Greetings from Kabul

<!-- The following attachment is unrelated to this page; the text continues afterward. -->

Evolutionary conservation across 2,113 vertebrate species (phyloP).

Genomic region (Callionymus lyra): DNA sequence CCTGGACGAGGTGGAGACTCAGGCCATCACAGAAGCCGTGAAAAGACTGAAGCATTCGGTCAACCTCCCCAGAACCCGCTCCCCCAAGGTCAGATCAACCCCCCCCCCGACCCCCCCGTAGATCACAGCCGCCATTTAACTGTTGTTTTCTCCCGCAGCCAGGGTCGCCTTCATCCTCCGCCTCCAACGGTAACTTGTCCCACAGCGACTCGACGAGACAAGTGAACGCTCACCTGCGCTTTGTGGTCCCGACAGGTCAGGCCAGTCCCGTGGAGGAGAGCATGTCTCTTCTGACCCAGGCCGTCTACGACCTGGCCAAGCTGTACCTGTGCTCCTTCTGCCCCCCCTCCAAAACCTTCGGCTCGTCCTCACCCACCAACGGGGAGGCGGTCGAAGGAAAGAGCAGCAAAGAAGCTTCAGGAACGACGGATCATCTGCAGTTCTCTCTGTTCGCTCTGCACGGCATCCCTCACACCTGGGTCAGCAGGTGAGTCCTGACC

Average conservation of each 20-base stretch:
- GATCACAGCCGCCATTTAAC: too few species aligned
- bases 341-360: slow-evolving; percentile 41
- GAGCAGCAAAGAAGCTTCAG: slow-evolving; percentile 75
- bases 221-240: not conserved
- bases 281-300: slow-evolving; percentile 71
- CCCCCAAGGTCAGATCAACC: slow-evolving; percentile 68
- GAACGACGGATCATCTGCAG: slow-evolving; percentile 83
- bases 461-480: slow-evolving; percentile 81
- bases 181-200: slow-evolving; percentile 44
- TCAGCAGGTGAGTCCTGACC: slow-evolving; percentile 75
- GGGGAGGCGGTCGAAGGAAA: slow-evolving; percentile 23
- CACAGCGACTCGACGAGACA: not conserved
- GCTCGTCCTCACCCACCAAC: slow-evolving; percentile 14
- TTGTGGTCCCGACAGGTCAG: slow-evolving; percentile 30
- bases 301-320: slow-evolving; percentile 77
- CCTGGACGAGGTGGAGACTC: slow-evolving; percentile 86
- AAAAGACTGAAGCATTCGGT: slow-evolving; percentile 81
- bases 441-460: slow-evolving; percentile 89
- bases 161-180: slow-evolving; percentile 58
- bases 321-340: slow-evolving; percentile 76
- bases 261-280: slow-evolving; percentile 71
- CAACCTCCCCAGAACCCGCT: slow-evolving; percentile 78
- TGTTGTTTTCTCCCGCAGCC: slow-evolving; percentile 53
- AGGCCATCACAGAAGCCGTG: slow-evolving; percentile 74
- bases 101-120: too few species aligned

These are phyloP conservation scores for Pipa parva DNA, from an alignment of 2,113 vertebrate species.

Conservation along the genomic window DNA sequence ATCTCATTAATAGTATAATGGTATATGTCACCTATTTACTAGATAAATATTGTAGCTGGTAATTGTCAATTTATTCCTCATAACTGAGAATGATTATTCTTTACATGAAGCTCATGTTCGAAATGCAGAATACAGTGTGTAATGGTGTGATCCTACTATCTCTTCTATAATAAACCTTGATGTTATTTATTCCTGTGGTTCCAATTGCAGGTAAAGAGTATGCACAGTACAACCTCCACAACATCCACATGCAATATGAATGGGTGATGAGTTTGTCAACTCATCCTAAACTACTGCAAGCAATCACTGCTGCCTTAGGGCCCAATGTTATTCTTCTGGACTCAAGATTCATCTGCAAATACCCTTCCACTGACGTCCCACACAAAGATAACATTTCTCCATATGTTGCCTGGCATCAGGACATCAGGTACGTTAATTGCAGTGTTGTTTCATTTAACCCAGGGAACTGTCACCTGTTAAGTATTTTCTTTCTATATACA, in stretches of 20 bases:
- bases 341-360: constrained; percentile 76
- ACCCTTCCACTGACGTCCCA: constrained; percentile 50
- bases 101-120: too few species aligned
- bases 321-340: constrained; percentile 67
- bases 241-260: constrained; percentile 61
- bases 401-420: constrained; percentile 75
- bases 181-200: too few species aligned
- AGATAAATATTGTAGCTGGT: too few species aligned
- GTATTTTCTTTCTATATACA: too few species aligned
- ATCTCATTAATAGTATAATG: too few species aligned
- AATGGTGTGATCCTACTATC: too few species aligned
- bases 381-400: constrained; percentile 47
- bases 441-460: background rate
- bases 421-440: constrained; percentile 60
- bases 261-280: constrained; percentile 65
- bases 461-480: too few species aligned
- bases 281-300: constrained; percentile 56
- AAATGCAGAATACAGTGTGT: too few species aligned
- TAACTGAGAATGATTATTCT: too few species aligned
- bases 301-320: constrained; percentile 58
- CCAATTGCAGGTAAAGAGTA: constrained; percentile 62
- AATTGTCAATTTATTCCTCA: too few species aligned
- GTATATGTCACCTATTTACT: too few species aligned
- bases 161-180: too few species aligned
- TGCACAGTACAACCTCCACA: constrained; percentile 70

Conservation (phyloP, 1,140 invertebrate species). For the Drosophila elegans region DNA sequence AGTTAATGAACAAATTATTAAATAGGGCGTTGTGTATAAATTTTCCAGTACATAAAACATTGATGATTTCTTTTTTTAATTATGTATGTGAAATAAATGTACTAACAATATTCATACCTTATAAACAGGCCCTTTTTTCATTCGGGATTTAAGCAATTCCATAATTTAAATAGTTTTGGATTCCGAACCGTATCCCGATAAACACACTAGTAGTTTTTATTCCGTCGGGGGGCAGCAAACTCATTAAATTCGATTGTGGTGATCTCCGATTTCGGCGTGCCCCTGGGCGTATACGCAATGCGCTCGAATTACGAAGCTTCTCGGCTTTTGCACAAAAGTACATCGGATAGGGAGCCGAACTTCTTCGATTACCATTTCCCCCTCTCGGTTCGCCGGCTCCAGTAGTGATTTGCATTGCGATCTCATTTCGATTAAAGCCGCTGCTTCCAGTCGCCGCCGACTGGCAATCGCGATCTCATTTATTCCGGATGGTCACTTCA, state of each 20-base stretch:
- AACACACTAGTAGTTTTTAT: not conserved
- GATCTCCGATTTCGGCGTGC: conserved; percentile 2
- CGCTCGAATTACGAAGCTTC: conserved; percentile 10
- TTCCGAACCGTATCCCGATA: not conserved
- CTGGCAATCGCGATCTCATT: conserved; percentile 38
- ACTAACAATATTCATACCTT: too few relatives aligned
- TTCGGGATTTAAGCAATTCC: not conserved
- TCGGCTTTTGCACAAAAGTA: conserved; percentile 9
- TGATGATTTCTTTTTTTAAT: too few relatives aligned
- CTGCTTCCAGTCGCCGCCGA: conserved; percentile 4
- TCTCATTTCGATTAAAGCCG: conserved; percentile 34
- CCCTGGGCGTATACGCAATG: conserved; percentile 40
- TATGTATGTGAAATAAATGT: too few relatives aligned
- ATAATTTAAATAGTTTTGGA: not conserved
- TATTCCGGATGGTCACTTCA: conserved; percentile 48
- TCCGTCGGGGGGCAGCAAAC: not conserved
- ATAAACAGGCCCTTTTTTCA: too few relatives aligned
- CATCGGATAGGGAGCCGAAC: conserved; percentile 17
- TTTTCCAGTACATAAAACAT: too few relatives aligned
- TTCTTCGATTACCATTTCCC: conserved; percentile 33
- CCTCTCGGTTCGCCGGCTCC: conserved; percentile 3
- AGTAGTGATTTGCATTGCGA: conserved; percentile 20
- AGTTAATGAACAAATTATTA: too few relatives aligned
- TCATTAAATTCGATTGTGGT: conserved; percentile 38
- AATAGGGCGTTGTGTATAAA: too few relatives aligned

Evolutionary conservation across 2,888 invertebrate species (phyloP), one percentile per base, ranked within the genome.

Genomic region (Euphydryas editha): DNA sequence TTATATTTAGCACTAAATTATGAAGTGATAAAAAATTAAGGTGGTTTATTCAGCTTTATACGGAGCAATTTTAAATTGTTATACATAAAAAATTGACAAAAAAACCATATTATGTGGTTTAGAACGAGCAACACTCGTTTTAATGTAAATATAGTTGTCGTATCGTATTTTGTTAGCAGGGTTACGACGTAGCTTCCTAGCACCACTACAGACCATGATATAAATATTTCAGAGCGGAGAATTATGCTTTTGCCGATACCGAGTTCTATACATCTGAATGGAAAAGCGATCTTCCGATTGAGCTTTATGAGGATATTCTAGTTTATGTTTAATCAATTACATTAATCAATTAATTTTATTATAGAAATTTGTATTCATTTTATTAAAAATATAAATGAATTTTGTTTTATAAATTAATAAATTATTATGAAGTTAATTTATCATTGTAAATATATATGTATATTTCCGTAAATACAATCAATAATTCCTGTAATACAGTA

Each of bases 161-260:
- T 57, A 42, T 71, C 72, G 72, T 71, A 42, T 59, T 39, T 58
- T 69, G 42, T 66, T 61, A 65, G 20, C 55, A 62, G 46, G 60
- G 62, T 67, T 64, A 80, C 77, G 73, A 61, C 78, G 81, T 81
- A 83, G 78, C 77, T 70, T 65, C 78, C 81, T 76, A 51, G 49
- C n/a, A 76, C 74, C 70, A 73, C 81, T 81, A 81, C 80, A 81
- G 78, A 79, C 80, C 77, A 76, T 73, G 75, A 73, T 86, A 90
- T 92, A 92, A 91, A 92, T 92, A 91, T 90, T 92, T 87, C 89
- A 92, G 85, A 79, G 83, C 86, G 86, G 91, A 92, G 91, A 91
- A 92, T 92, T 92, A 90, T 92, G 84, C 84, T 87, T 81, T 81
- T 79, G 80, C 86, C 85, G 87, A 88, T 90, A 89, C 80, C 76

Some of you were a bit wary about me making a trip down to Kabul, but I did it anyway. This has been a goal of mine for months now, and I'm excited to have finally done it. Let me give you a quick background as to why I was so anxious to get down here: Bagram is entirely self-contained and isolated from the rest of the world. One of the most frustrating things about having spent a year in Afghanistan is that I haven't really spent a year in Afghanistan. I've been cooped up inside a US military compound. All I see are US soldiers, US military vehicles, US planes and helicopters, eat US food, watch US television via satellite, and on and on it goes. Now, that's not entirely a bad thing, but the point is that you could take Bagram, move it to South America, then tell me it's Afghanistan and I'd never know the difference. I never see the locals, never visit the towns, never experience life outside of these fortified walls. Sure, I took a day trip to the village of Jegdalek on Christmas eve, and that was truly an amazing visit, but it lasted all of about six hours. I've been here in this country for over 7200 hours, and I've spent a grand total of 6 of those outside of the base. That's pathetic, and it's exactly why I wanted to see Kabul so badly before I left the country. Now that I've (hopefully) justified myself, let's get on with the story... I left Bagram Wednesday morning at roughly 0800. I had managed to track down some military guys who drive down to Kabul and back twice a week, and they had room for me on this particular convoy. I showed up at the meeting point at 0730, and 1/2 hour later we were off. The drive was quite an adventure. It was a two-vehicle convoy, and we were in the rear. All the stories I'd heard about these convoys driving like maniacs were true. We never got going terribly fast -- we stayed below 100 kph (62 mph) -- but it was a whole lot faster than I'd traveled in a vehicle in months. On top of that, the road between Bagram and Kabul is terrible. Potholes and randomly placed speed bumps are common throughout the 70-mile trek. The convoy drivers are taught to go as fast as they can as often as then can, but they're constantly slowing down to dodge holes in the road or negotiate traffic. It's not uncommon to be going 95-100 kph, then abruptly hit the brakes to dodge an obstacle, then immediately speed back up again. Our driver hit the brakes so suddenly at one point that we were literally skidding on the asphalt. The bad road also makes for a really bumpy ride -- I eventually lost count of how many times my head hit the roof of the vehicle. I'm surprised we still had a suspension when we got down to Kabul. The great part of the ride was getting to see all the activity along the way. We drove through the small town of Bagram which sits just outside the military base, and it was wild to see all the shops and storefronts along that main road. I took a few pictures, and I'm hoping to take plenty more on the way back. I also saw several farms and shepherds in the fields along the road, and even a few camels walking around. We also passed several brick-makers, who were easy to spot by the long rows of bricks that were neatly laid out in the sun to dry. Once we reached the city, our first stop was UNO. I had no idea was UNO stood for when the driver announced it as our first stop, but I figured it had something to do with the United Nations. Imagine my surprise when we pulled up to the building and I read the sign: "University of Nebraska at Omaha Education Press." Sure enough, the University of Nebraska at Omaha has a press office in Kabul, Afghanistan. I looked it up on the web later (read it here), and UNO claims it as the largest and most successful printing enterprise in Afghanistan. The website lists the US base at Bagram as one of its customers and I can vouch for that, because there we were picking up some magazines that had been ordered from Bagram. After taking some pictures and helping load the magazines in our SUV, we were all invited inside for some tea and cookies. The people were unbelievably hospitable, and the tea and cookies were great. After we'd relaxed for about 20 minutes, the Army guys decided it was time to head out. Next stop was Camp Eggers, the main base in Kabul and my destination. On our way there we passed through the busier part of town -- I guess you can think of it as "downtown" Kabul. The city is larger and livelier than I expected, and the highlight was negotiating a rather large traffic circle on our way to the base. This particular traffic circle wasn't quite as large as the one around the Arc de Triomphe in Paris, but it definitely beat the heck out of anything I've seen in Colorado. The best part was that, much like the circle in Paris, there seemed to be no rules or protocols whatsoever for getting around the circle and onto the road you needed (come to think of it, there doesn't seem to be any rules for driving anywhere in this country). It was every car for itself in there, and since I wasn't driving I got to sit back and enjoy the fun without stressing it. We finally made it to the base, where I thanked the soldiers for the ride and then proceeded to track down my Help Desk counterparts. I found Roger and Casey, two guys I know fairly well. Roger is the HD Lead in Kabul, and he and I had met back in January at a HD Lead meeting in K-2. Casey worked with me at the Bagram HD for a few weeks before heading down to Kabul, and we discovered that we also used to work together at the Microsoft Help Desk back in the States. We didn't know each other back then, probably because he worked on a different team and always on night shift. Anyway, the first two guys I ran into at the base in Kabul were Roger and Casey, and they were on their way out. They offered to take me by the "Casino House" to drop of my gear, so I took them up on it. The Casino House is a safehouse just outside of the base, and it's where all the ITT civilians live. Roger and Casey showed me the room where my buddy Jeremy lives, so I walked in to drop off my gear. Jeremy and I said hi, but we didn't talk long because he was on his way to bed. It was roughly 1100 at that point, and Jeremy works nights. Since he was about to crash for the "night" I decided to tag along with Roger and Casey, who were headed out to (what else?) fix some computer issues. Our first stop was the American Embassy, which of course was awesome to see. We weren't inside for long, but at least I can say that I've seen the inside of the place. Our next stop was ISAF, the compound where the ISAF troops live. ISAF stands for International Security Assistance Forces, and they're a branch of NATO. We have a few ISAF troops at Bagram -- mostly Romanian and Polish troops -- but not nearly the presence they have in Kabul. We ate lunch at the ISAF compound, which was awesome. In addition to the good food, it was cool to see such a diverse gathering of international troops. We ate outside on a large patio, and as we passed a table of German soldiers I heard one of them make a comment, in English, about my Colorado Avalanche hat. I got a huge kick out of that because I've had countless American soldiers ask me what the "A" logo on hat is all about, and yet this German soldier in Afghanistan knows exactly what it is. God bless the Europeans for being hockey fans. We went back to the base after lunch, and Roger proceeded to give me a tour of the place. It's a much smaller compound than Bagram, but it was cool to see. I got to say hi to Robby and Becky, who I've mentioned on this blog before. Both were excited to see me make it down -- apparently a lot of people talk about visiting Kabul but never actually follow through. Becky said she'd try to get me hooked up on a trip into the community (i.e. to visit an orphanage or shelter) on Friday (tomorrow), although I haven't heard from her yet so I'm not sure if that will happen. During Roger's tour of the base we also had the unpleasant fortune of bumping into Mike, Dave, Herb, and Jim. These four guys are varying levels of bosses, from the Kabul Site Lead all the way up to the Project Manager, who is the guy that oversees all of the company's government contract work in this region. The PM is the kind of super big boss that works directly under a VP and gets treated like royalty. We're all supposed to love him and respect him and bend over backwards for him, but I'm too close to leaving to really care about any of that. Anyway, there we were making excruciating work-related small talk with all these big bosses, when one of them decides to invite us to join them for dinner. Roger and I kind of looked at each other, but since neither of us could come up with a valid excuse on the spot, we accepted. I'm not so sure we really had a choice, anyway. The cool part of going out to dinner was that it was an excuse to get off of the base and see some of the city again. The restaurant was called The Great Country, and was conveniently located right across from the Mustafa Hotel where all the big bosses were staying (they couldn't get housing on base). I sat in the back as we drove out to the restaurant, and as usual I was completely mesmerized as we drove into town. It's just unbelievable to see a different culture, especially one so vastly different from my own. The dinner was bearable, considering the fact that it was a boring, work-related, "executive dinner" type of thing. The food itself was really good though, and made up for the lack of any social atmosphere. It was a Chinese place, and I mean real, authentic, Chinese food. FYI - when the Chinese dice a chicken, the dice the whole chicken, bones and all. Just something to be aware of if you ever decide to go out for Chinese food in Asia. After dinner we bid farewell to the bigwigs, and the rest of us decided to head out for a nightcap. This is where it got really fun, and I'm not even talking about the bar. It was the drive to the bar that was an adventure. Roger was driving, but Mike (the Site Lead, and Roger's boss) is a terrible backseat driver. Roger reluctantly followed Mike's directions, and before long we were extremely lost. We somehow found ourselves on a very narrow road made of uneven dirt and rock, nowhere near the city lights and paved streets that we should have been on. We drove through alleyway after alleyway, trying desperately to find our way back to the main part of town. In doing so we traversed several roads that should not have passed for roads (it's a good thing we were in an SUV -- we never would have made it down those streets in a car) and saw several parts of town that I'm sure no one in the car had seen before. We passed marketplaces, neighborhoods, huge houses, and much smaller dwellings. We even drove past two separate burned out tanks that I assume have been left abandoned since the USSR invasion of Afghanistan back in the 80s. The houses and shops and neighborhoods just sprung up around them. It was an unplanned but awesome little diversion because I knew that I had gotten to see a taste of what Kabul is really like. We eventually found our way back out to the main part of town, and not long after that we arrived at the Happiness Restaurant. We walked in and discovered that were the only patrons of the Happiness, a small Chinese place that was staffed by a Chinese woman and her daughter. We were all still full from dinner, but we ordered a round of Heinekens to get us started. Mike invited Shalin (I have no idea how her name is spelled, but it sounds like "shah-lynn"), the Chinese girl, to join us. She spoke enough English to get by, and we had fun trying to teach her more English while she taught us some Chinese. We proceeded to hang out for a while and order a few more rounds of beers, and at one point we were served a tray of watermelon slices. I just thought that was worth mentioning because watermelon isn't exactly the kind of "bar food" I'm used to getting in the US. We had a great time at the bar, and although I forgot my camera, I did leave the place with a "souvenir" in the form of a handwritten Chinese phrasebook courtesy of Shalin. We made it back to the Casino house at a little after midnight -- a long and eventful day that for me had begun at 0630 in Bagram. I was exhausted, and after a short phone call to touch base with Jeremy (what was at work back on the base at this point) I crashed. I woke up initially at around 0800, although I fell back asleep and didn't get out of bed until around 1100. I haven't done much of anything today, just relaxed and enjoyed a day of vacation and recovery from the very full day I had yesterday. I'm sitting at the Casino house right now, and Jeremy is finally waking up. He's got the night off tonight, so we'll probably go hit another restaurant this evening, in addition to whatever else we decide to do. I plan to be here for another couple of days -- ideally I'll head back to Bagram on Saturday if I can find a ride. I'll keep you posted, and I'll try to throw up a few pictures of Kabul as soon as I have a chance.